The other part I thought I might also mention is – because I know we mentioned different people that made a great contribution, but there’s some ordinary people in the community too. People like Jeannita Bernard who’s made a great contribution to health community. the other part, she’s also co-chair of the Canada celebrations.

I already mentioned Léonce. I think we really should mention Wilfred Arsenault as well. Wilfred was a member in the House and he has been well known for his belief in community economic development for a long time. Another person that I’ve been able to get to know for a number of years is Fr. Eloys Arsenault, a terrific member of the church.

I thought maybe what we should do to conclude this is – would members of the House please stand and we do a moment of silence remembering and honouring the 250th anniversary?

[There was a moment of silence]

Speaker: the hon. member from Stratford-Kinlock.

Ms. Dunsford: Merci, Madame la Présidente.

Je veux parler juste pour une minute et dire bonjour, salut et bienvenue à Georges, Ricky et Donald et les autres. Aussi, je suis la présidente de cette région de l’Assemblée parlementaire de la francophonie et j’aimerais me lever à l’appui de cette motion. C’est tout (Indistinct) juste comme moi. Alors en anglais je vais dire -

Thank you, Madam Speaker.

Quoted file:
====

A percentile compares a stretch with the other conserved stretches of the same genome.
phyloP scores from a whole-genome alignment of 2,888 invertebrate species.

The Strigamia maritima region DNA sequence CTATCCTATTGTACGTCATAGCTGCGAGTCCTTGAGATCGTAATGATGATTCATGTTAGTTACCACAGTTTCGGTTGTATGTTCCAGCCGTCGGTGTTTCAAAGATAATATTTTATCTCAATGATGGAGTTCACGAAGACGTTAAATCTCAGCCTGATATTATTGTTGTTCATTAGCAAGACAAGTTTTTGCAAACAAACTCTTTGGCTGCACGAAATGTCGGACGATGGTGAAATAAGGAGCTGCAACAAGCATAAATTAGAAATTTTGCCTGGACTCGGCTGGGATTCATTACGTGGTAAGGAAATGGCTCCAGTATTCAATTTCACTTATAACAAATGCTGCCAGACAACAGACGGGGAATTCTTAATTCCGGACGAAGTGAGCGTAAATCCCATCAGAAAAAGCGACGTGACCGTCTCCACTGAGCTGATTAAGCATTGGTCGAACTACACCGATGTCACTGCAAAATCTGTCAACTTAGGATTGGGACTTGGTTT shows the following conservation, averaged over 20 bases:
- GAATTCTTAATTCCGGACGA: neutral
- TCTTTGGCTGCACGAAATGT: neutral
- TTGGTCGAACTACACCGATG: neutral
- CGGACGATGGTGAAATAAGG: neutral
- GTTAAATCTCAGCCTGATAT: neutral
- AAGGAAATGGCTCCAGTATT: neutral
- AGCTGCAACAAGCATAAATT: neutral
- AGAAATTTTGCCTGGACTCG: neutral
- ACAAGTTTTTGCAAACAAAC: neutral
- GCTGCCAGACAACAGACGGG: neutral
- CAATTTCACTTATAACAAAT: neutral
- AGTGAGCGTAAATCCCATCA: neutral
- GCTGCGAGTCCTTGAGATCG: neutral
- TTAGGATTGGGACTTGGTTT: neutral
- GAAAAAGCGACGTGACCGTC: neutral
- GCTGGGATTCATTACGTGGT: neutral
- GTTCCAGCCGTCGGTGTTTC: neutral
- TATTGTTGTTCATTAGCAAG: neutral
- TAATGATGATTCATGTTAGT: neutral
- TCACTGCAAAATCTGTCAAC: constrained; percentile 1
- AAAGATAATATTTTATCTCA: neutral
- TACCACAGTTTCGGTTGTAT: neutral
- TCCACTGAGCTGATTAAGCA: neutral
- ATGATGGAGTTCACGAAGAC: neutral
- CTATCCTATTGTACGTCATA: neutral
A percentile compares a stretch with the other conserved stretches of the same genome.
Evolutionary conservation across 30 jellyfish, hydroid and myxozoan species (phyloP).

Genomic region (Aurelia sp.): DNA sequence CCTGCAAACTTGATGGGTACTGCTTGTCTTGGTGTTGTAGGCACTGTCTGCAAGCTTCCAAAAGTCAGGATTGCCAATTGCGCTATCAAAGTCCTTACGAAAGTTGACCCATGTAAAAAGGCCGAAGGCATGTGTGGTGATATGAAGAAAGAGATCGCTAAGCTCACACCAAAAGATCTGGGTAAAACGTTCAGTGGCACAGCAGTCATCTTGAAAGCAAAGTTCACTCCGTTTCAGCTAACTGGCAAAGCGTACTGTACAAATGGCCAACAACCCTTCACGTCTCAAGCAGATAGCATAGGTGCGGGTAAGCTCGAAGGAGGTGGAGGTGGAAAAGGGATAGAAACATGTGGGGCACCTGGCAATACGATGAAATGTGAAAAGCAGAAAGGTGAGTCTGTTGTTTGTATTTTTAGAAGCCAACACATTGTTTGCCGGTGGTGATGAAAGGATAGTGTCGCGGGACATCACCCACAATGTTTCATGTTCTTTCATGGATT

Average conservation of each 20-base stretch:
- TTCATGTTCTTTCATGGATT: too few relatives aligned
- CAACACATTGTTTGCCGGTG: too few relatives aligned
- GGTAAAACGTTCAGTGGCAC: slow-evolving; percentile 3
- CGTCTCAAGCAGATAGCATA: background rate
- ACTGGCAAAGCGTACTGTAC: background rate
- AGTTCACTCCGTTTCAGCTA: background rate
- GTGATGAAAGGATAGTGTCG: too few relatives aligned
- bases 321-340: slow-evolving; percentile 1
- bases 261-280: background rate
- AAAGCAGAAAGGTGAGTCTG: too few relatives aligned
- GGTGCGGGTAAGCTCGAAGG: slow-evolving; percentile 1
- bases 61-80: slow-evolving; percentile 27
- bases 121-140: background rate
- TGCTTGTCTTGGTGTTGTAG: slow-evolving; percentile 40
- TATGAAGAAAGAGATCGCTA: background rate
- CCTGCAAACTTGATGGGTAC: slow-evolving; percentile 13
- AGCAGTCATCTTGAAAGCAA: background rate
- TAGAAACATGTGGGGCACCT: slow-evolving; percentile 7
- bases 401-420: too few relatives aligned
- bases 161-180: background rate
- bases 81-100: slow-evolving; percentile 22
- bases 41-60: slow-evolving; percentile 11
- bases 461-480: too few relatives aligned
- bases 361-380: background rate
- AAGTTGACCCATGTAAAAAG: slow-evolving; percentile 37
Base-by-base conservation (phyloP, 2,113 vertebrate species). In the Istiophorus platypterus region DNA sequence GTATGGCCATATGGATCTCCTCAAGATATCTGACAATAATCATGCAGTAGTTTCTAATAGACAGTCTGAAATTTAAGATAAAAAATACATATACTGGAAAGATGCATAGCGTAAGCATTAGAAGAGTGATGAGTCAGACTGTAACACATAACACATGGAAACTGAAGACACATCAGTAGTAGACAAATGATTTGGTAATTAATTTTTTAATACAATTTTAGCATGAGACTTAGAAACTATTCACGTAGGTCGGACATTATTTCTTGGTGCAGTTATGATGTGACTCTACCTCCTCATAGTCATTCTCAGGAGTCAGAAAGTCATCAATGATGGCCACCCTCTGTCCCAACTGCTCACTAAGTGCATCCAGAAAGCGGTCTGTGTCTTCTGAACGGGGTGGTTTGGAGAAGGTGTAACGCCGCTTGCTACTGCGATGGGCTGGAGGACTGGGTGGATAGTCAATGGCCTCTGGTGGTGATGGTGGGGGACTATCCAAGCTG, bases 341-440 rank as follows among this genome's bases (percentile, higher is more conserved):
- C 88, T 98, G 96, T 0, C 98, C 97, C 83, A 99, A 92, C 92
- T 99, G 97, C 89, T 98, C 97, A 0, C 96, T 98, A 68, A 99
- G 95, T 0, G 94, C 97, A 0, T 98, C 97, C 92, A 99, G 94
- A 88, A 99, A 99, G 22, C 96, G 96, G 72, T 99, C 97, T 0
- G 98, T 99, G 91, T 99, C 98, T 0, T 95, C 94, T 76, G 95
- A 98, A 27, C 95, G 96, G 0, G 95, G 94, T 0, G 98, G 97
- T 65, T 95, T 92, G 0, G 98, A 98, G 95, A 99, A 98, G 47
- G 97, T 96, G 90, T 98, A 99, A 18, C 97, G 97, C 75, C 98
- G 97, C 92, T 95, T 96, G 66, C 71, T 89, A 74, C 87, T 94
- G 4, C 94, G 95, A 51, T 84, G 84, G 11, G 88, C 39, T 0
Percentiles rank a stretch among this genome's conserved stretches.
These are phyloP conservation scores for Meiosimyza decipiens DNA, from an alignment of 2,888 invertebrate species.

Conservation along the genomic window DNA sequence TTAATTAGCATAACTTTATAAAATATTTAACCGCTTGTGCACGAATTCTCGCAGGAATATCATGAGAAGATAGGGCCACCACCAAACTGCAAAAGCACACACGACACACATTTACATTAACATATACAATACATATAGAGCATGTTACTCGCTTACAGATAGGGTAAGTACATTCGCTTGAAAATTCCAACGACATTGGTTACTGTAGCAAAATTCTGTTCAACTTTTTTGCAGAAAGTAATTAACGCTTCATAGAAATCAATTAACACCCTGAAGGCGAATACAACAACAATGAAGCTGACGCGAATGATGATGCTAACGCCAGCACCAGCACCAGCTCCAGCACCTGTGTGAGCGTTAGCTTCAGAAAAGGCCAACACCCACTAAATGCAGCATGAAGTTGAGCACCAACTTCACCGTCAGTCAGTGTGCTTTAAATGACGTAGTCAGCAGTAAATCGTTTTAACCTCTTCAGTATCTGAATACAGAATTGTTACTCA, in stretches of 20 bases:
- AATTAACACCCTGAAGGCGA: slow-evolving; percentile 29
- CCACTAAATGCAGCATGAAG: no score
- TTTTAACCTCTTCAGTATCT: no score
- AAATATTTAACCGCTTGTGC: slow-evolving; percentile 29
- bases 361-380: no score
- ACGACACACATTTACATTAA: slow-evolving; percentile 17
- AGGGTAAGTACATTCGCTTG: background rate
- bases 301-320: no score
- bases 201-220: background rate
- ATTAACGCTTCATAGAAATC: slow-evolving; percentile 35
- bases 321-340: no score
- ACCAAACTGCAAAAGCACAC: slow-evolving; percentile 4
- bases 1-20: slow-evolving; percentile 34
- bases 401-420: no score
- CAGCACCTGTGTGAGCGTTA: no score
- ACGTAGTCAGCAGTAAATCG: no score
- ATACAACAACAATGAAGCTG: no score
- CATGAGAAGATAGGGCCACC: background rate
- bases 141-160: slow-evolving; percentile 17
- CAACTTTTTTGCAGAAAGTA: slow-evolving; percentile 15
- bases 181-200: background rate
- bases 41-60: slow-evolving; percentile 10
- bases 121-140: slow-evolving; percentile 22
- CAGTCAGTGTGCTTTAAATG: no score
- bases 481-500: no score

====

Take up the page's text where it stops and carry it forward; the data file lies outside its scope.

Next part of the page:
I just want to speak for a minute and say hello, greetings, and welcome to Georges, Ricky and Donald and the others. Also, i am president of this section of the Francophonie Parliamentary Assembly and I would like to rise and support this motion. It’s all (indistinct) just like me. So in English, I’ll say -

I grew up in Moncton, new Brunswick, and spent my summers in Shediac where the French Acadians are very vibrant and still are very strong, very connected to their culture as they are here on Prince Edward Island.

I’ve attended many festivals in my youth. Many of my French were of Acadian decent so it became – I think maybe even my first boyfriend was French. I did learn how to crack open a lobster with my bare hands.

An Hon. Member: That’s a good thing.

Ms. Dunsford: It is a good thing.

I can tell you that in New Brunswick, being the only bilingual province in Canada, there is an incredible feeling in New Brunswick between the Acadian culture and the English-European culture. They really find a way to work together. I know here on Prince Edward Island that movement gets better and better all the time.